AI for good is also a great opportunity to amplify women’s voices in the tech & AI community. Certain global issues are centred proportionally more around women and therefore we should be part of the technology that shapes the solutions. Diversity of thinking is crucial when trying to tackle global issues and women bring a unique perspective that is needed to develop these products.

Do you believe there are still barriers for success for women working in tech, if so, how can these barriers be overcome?

I feel the biggest barrier for women in tech is the perception that it is both a very masculine and mathematical field. From my experience and academic literature, men are more likely to apply for jobs even when they feel they only match about half the required skills; with women that number lies way above 90%. That means that by default more men than women apply to those huge scary job ads that tech companies post for which you have to seemingly know every single programming language and all the newest technological methodologies, and you need of course many years of experience!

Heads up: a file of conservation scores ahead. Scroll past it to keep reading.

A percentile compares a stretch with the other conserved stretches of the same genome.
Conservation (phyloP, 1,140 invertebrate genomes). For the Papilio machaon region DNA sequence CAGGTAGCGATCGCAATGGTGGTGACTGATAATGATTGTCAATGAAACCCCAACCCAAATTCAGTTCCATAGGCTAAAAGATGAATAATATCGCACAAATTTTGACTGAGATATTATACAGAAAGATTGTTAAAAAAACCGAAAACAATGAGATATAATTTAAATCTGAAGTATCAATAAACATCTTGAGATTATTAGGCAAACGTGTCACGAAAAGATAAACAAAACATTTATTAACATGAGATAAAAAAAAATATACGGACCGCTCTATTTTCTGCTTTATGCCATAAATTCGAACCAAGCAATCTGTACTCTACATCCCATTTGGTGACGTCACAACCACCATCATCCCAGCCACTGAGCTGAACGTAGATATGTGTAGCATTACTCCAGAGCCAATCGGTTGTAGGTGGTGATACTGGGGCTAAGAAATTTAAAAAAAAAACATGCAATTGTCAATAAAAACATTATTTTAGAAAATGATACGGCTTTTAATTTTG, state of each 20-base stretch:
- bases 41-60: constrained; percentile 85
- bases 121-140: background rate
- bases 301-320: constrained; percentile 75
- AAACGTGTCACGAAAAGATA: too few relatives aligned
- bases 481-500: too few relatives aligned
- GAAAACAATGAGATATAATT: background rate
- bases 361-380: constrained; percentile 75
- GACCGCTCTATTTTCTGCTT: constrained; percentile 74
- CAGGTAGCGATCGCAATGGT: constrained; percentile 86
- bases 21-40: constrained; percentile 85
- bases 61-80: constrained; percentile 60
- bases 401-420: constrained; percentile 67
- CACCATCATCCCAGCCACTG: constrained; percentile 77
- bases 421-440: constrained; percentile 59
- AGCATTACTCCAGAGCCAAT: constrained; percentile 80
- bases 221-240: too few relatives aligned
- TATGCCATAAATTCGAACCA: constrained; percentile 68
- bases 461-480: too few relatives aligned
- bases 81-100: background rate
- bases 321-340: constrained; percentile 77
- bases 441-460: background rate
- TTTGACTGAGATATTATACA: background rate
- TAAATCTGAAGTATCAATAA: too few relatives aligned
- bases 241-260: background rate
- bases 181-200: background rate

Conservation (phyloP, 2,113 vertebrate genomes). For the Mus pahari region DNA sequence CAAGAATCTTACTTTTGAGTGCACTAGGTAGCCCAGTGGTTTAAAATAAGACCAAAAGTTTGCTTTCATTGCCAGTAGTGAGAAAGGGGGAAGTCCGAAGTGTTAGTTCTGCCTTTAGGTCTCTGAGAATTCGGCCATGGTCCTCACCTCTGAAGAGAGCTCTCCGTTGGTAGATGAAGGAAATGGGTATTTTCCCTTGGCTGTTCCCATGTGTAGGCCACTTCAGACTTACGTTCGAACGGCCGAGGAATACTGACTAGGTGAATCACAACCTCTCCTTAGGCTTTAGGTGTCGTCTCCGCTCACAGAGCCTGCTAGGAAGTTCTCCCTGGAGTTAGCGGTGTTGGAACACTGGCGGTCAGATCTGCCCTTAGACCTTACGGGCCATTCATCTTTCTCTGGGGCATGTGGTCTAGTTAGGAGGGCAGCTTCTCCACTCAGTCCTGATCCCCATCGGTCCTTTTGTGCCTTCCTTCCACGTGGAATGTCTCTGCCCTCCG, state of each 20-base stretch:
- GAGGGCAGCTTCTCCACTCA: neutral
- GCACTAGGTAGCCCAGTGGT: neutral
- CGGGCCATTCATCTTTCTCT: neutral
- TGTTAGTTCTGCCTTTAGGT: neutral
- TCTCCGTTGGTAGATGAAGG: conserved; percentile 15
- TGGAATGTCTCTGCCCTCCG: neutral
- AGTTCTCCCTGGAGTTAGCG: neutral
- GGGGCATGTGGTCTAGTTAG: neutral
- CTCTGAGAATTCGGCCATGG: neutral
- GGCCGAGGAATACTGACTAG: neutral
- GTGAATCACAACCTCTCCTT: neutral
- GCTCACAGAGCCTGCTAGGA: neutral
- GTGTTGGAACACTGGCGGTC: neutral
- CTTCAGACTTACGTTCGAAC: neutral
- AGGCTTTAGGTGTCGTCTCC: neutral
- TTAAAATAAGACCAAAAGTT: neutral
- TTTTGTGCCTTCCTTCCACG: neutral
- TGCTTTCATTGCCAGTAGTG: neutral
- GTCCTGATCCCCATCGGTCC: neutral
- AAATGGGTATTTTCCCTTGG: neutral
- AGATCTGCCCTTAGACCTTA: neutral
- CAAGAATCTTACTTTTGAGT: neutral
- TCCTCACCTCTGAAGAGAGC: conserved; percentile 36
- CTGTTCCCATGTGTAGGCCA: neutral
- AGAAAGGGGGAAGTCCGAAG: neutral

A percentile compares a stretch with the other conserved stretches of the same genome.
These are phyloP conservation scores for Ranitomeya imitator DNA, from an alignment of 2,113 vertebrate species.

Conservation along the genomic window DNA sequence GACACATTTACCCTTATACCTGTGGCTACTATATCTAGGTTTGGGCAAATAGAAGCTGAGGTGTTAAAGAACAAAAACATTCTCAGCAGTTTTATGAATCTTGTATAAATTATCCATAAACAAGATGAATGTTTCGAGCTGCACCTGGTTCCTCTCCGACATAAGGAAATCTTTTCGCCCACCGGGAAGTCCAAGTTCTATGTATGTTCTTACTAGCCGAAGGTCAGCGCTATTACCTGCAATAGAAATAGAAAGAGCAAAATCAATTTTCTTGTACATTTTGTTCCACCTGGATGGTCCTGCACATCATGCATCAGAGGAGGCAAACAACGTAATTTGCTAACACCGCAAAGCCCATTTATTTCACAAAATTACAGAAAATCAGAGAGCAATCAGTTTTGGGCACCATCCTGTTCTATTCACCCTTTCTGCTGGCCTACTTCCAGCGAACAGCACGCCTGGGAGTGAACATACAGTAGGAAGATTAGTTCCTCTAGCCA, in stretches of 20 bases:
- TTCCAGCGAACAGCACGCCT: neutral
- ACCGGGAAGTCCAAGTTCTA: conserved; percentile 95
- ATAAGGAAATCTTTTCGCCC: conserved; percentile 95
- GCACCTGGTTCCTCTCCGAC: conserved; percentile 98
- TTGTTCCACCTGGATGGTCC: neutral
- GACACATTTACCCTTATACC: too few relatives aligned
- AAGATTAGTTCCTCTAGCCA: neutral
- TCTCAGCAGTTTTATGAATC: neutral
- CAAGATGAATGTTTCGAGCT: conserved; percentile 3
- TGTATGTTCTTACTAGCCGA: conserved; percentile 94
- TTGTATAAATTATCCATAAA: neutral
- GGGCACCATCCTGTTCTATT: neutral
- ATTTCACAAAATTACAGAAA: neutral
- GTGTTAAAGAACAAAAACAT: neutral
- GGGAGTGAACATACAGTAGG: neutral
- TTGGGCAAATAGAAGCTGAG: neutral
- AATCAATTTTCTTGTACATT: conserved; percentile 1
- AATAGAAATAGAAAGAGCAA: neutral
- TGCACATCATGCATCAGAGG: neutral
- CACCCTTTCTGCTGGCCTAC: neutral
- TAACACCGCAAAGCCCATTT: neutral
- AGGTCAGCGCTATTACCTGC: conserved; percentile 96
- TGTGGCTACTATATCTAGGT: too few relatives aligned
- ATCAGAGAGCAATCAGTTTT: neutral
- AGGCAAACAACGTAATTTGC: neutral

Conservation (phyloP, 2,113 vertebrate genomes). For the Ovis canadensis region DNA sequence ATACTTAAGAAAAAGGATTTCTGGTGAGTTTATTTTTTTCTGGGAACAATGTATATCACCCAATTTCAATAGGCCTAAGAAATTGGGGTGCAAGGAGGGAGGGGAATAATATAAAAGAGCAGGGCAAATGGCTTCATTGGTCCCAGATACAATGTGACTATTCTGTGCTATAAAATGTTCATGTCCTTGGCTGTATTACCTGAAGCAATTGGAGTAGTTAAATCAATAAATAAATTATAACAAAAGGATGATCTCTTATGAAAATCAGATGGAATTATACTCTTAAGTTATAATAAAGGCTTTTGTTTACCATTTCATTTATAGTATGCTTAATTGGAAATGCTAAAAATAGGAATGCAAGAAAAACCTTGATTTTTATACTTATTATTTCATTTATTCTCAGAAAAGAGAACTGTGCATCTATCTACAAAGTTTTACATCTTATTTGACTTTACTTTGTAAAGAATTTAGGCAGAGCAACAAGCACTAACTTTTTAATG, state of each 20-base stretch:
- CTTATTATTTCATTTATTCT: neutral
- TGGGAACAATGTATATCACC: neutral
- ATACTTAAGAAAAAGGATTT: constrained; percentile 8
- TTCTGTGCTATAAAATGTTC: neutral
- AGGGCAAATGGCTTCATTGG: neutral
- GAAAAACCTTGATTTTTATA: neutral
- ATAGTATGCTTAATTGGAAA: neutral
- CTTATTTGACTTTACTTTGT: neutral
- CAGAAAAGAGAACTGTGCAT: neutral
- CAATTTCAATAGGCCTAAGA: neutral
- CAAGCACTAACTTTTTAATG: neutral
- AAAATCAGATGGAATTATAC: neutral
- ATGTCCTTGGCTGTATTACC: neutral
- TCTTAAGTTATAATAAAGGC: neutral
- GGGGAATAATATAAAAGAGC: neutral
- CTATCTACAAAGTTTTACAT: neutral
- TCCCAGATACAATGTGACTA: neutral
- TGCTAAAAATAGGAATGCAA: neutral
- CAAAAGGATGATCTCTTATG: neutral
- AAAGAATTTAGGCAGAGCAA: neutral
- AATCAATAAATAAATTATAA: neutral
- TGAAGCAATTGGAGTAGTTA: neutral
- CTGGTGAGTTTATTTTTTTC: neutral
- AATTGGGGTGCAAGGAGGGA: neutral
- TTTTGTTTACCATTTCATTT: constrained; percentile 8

Furthermore, men in the workplace generally speaking, exude more confidence, even when they are not necessarily the expert in the discussed field. Women tend to be harder on themselves, exhibit more imposter syndrome and do not back themselves as much as they should.

However, I do not believe that the sole problem for women lies in confidence but mainly in perception. When I used to look at job ads I wanted to tick at least 9 out of 10 checkboxes to apply because I felt that otherwise no one is even going to look at my application. The fact of the matter is that this is not how the game is played. Skills can be learnt and showcasing creative problem solving, the appetite to grow and learn new things is key to a good hiring decision – even if 100% of the required skills outlined in the ad are not met. This is a game changer in mentality towards job and promotion applications.